My router doesn't have the most powerful CPU and I noticed it was acting very sluggishly after the Webmin installation. It turns out it was a process named "authentic-theme/index.cgi" that was being (the current theme used by Webmin). I switched to the "Old Webmin" theme and that solved the excessive CPU usage issue, but my neck hurt from being jerked so far back in time with the "Old Webmin" theme (they weren't kidding about old). So I switched back to the modern theme and disabled all the "Real-time monitoring options" in its configuration page (Webmin, Webmin Configuration, Webmin Themes). The modern theme is still more intensive when using, but I'm spoiled by its modern interface so I'm not ready to switch back to the old one just for performance.

Using it

What I discovered is that there were very few modules installed for services and none of them were configured correctly. No big surprise.

I could not get the Webmin, Webmin Configuration, Modules to work with any URL I tried for Standard and Third Party modules downloaded from the internet, so I installed all the ones I wanted by manually downloading them and installing them from a local directory. The next thing I discovered (with Samba) was that not all of the modules I installed showed up anywhere. My solution was to "Clone" them into the category they were supposed to be in in the first place. That worked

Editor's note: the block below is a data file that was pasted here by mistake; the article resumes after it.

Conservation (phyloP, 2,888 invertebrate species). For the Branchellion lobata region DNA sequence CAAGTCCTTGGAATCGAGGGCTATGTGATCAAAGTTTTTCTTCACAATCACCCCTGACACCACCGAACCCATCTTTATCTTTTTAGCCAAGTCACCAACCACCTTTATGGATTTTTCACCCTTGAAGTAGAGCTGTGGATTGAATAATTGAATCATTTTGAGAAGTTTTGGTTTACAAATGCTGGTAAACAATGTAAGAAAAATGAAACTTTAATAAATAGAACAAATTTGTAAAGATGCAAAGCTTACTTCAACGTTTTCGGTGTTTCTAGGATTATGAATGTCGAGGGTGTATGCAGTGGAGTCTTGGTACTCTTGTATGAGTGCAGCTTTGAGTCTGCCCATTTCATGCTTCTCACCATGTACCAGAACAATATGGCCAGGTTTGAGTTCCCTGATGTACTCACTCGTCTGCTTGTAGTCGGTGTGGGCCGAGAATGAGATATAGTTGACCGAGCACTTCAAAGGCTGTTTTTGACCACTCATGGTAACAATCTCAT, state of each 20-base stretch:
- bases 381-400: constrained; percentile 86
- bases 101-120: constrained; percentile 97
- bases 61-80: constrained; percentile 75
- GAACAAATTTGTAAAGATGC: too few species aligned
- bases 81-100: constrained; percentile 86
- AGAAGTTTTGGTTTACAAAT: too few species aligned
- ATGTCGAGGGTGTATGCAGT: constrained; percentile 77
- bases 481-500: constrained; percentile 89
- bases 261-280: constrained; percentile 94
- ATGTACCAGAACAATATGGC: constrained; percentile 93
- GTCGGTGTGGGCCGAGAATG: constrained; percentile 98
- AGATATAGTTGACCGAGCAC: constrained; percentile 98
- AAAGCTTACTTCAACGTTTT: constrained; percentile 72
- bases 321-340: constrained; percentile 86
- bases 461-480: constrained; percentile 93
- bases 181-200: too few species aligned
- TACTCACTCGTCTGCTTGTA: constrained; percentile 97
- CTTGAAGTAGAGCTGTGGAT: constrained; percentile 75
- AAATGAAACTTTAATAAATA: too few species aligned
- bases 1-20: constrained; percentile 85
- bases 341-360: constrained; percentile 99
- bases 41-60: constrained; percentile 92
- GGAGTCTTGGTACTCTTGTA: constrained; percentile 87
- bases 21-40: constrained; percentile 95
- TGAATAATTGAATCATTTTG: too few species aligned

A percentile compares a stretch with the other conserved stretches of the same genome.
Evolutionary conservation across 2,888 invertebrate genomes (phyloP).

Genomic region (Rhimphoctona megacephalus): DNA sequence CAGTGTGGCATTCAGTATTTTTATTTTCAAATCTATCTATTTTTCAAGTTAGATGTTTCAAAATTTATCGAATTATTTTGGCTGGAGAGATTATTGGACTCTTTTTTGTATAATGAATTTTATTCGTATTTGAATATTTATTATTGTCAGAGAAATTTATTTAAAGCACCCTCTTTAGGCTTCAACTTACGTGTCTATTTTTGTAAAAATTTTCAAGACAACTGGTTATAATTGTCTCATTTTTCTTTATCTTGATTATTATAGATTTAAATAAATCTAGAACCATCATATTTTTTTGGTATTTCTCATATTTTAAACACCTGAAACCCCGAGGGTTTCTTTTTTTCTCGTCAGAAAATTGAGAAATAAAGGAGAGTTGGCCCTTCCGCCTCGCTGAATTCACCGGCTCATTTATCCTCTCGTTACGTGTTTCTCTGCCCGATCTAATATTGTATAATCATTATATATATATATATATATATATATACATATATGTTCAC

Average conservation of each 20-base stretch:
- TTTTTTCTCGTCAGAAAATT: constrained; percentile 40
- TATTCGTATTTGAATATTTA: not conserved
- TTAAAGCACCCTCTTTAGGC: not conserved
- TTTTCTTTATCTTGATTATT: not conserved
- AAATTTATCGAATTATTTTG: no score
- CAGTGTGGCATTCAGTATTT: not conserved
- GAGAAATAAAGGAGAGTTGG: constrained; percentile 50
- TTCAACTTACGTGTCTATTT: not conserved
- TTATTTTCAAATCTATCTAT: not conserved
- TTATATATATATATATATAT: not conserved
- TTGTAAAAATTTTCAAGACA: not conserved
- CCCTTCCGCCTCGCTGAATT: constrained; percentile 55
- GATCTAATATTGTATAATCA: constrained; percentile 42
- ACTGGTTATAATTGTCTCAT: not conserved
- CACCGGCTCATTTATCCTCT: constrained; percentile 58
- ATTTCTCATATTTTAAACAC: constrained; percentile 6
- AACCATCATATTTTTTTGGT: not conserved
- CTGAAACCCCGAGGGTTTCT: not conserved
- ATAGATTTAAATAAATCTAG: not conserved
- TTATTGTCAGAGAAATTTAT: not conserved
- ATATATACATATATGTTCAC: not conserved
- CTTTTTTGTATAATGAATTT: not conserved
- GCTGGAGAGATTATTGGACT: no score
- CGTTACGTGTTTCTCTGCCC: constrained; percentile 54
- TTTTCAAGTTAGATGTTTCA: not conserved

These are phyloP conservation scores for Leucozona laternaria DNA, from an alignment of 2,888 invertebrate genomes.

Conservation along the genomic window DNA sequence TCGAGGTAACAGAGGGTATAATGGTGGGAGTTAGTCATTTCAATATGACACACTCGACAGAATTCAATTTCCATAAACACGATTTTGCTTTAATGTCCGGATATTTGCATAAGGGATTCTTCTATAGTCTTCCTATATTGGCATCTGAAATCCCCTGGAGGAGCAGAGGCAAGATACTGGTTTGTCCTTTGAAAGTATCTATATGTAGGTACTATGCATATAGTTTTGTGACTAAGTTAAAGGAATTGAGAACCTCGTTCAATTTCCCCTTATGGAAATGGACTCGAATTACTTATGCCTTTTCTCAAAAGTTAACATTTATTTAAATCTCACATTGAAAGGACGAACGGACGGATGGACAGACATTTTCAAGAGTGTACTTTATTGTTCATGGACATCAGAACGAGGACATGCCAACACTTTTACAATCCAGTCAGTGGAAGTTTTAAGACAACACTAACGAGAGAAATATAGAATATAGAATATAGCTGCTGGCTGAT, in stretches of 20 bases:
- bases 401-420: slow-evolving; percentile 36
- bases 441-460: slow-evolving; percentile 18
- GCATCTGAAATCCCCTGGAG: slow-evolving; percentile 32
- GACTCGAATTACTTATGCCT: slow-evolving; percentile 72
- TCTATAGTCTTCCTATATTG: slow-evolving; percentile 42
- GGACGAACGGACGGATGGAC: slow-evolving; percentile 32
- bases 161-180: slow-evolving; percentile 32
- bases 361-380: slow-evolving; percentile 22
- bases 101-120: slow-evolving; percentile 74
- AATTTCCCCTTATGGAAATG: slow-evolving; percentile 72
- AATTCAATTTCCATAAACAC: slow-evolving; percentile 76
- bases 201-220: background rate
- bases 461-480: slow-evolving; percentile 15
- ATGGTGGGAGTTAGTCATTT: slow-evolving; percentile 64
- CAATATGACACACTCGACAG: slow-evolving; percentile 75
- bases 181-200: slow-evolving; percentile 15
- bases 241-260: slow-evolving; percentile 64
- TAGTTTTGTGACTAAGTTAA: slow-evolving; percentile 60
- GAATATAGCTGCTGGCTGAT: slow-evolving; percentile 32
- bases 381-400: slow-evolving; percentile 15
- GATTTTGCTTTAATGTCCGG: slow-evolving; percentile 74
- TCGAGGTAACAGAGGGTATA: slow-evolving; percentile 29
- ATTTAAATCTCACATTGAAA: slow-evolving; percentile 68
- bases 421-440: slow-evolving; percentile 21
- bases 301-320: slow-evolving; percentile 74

BIND Module System Configuration Section for Webmin on DD-WRT with Entware
BIND Module System Configuration Section for Webmin on DD-WRT with Entware

Anyway, the first full module I configured was for BIND / NAMED, and it is now fully functional. See the screen shot of the BIND module's configuration, System configuration section (again, these are my paths, yours might be different)

Helpful Links

Webmin Downloads (pick which ever version you want and select the WhatEverName.tar.gz file)

"Old Fashion" Installation Instructions from the Webmin Wiki

Entware Repositories for my router (go up one level for other CPU types) and for older versions, look for the archive directory at the top.

OpenWRT Repositories for my router (go up one level for other CPU types)

Webmin Modules (No URL I could find worked in making it possible for the Webmin Module GUI to download standard or third party modules via the GUI, all had to be installed from a local directory)